dockland unionism

The work that dockers did was dangerous, heavy and precarious. In the 1850s the average wage was about 4d per hour. As Henry Mayhew put it at the time 'Many of them, it was clear, came to the gate without the means of a day's meal, and being hired, were obliged to go on credit for the very food they worked upon'. The docks were the site of considerable unrest and became the focus for union organizers. There were strikes in 1871, 1872 and most famously in 1889 with the battle for the 'dockers' tanner'. That strike was led by John Burns and Ben Tillett. The next major dispute came in 1920. Then it was Ernest Bevin who argued the dockers' case. The unions continued to fight for decasualization. Industrial relations were tense. Through the 1960s and 1970s there was a growing gap between local organizers and national union leaders. Howie has commented:

The dockers lived in a world of their own, with their own traditions and their own loyalties, mainly local. Their sense of loyalty was similar to that of the mining communities. They would react instinctively as a body in defence of any one their fellows threatened by injustice.

The role of, and demand for, dockers was changing rapidly. The development of mechanical handling (especially through the use of pallets and forklift trucks, and of tanks for liquids) had began to be felt after the rebuilding of the docks following the damage of the Second World War. However, containerization put the final seal on the decline of London's docks. Containerization entailed deep berths, specialist quayside handling equipment and a substantial road and rail infrastructure and capacity. These were easier to install on new sites. Employers were also keen to make a break with the local militancy of docker organization. The result was the closure of docks in quick succession (St Katherine, London and the Surrey Docks for example, in 1968-1970) and the emergence of Tilbury, downriver, as one of the largest container ports in Europe. This had a devastating impact both on local life and the local economy.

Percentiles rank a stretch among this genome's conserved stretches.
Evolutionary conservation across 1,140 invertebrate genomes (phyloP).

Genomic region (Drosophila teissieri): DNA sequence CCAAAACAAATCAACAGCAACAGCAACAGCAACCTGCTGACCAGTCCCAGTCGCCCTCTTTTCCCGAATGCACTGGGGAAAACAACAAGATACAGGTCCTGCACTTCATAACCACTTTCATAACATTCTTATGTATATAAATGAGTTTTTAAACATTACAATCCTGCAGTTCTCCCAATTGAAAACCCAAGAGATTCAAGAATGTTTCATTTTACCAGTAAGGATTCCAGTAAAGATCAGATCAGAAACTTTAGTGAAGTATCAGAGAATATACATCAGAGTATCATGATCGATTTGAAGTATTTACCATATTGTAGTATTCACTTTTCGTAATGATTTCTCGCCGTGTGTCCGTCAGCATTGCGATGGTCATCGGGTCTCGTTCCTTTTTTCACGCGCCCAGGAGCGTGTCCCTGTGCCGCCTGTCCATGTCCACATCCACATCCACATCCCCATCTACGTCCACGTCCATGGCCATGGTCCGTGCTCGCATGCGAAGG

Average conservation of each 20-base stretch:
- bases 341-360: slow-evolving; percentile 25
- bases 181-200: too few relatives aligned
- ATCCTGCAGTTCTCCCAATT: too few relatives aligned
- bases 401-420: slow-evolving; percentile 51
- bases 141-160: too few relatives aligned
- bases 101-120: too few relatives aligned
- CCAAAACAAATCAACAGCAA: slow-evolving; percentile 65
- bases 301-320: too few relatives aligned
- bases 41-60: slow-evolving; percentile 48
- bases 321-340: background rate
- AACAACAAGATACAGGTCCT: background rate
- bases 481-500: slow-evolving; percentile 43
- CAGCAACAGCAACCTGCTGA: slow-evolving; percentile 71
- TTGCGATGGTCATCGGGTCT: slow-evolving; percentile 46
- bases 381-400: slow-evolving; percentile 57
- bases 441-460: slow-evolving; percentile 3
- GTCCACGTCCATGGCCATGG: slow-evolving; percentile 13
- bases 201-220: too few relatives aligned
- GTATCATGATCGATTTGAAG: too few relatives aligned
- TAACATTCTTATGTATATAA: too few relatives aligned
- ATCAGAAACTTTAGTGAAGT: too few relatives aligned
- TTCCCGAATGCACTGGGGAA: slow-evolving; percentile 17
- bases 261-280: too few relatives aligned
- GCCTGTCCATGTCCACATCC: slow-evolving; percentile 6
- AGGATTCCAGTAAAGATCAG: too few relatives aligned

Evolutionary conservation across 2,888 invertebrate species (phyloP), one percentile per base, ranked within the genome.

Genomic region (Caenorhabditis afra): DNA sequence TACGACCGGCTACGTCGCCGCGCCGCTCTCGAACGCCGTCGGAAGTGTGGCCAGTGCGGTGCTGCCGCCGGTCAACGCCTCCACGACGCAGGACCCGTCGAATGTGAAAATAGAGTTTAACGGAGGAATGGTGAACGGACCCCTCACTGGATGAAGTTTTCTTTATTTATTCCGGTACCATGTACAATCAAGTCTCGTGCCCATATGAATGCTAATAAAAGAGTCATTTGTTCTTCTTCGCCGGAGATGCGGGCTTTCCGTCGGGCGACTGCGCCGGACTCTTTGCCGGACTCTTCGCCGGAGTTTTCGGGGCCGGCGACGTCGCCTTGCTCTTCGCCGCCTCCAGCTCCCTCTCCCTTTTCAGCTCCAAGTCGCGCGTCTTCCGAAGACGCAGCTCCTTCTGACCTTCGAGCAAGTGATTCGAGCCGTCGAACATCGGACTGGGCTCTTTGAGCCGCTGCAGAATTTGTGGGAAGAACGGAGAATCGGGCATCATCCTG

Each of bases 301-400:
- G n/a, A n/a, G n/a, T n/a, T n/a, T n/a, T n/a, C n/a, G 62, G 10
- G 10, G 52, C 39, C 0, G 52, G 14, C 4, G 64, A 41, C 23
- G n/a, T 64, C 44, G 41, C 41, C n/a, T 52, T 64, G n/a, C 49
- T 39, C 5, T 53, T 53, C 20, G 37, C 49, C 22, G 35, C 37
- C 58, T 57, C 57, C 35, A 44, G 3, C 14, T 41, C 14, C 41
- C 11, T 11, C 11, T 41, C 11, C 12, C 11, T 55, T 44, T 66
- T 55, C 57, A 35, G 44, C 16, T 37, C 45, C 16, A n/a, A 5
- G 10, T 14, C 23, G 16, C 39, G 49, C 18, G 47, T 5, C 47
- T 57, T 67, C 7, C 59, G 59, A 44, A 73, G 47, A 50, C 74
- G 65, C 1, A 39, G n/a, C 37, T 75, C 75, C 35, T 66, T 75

Reference: Howie, Lord (1986) 'Dock labour history' in R. J. M. Carr (ed.) Docland, London: NELP/GLC.
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